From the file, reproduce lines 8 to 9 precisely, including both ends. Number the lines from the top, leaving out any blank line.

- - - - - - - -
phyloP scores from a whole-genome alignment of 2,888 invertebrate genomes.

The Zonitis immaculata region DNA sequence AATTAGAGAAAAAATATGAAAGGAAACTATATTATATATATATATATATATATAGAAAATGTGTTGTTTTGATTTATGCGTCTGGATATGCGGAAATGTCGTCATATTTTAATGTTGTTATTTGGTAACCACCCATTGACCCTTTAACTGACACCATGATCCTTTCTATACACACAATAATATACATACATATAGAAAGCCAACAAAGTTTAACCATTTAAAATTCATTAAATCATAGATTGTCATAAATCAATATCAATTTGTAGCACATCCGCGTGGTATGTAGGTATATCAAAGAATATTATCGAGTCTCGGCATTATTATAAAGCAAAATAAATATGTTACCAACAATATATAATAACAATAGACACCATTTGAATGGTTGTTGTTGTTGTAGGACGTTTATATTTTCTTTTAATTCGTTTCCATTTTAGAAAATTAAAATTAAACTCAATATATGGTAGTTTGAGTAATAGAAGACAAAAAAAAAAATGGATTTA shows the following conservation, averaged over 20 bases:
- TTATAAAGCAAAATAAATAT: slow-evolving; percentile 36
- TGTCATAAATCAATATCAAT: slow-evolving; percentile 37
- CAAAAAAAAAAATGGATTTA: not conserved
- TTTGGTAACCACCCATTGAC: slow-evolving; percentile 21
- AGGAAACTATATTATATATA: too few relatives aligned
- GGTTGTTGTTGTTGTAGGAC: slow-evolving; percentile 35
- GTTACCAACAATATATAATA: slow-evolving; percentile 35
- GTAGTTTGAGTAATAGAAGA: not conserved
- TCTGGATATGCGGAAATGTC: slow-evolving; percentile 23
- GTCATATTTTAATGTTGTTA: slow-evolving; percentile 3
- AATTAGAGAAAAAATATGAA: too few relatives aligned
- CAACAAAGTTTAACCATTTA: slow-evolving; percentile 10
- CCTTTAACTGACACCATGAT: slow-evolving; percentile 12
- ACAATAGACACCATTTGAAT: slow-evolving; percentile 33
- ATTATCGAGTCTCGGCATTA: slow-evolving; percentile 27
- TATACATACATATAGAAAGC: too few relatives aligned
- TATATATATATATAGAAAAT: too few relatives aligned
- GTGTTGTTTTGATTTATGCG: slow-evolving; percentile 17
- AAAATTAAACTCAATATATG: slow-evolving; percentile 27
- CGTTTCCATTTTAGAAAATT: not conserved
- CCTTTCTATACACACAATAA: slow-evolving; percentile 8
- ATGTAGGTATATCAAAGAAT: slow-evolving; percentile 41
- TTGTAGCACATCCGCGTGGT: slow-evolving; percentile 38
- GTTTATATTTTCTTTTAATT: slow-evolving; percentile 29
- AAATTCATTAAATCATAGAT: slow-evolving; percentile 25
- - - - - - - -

- GGTTGTTGTTGTTGTAGGAC: slow-evolving; percentile 35
- GTTACCAACAATATATAATA: slow-evolving; percentile 35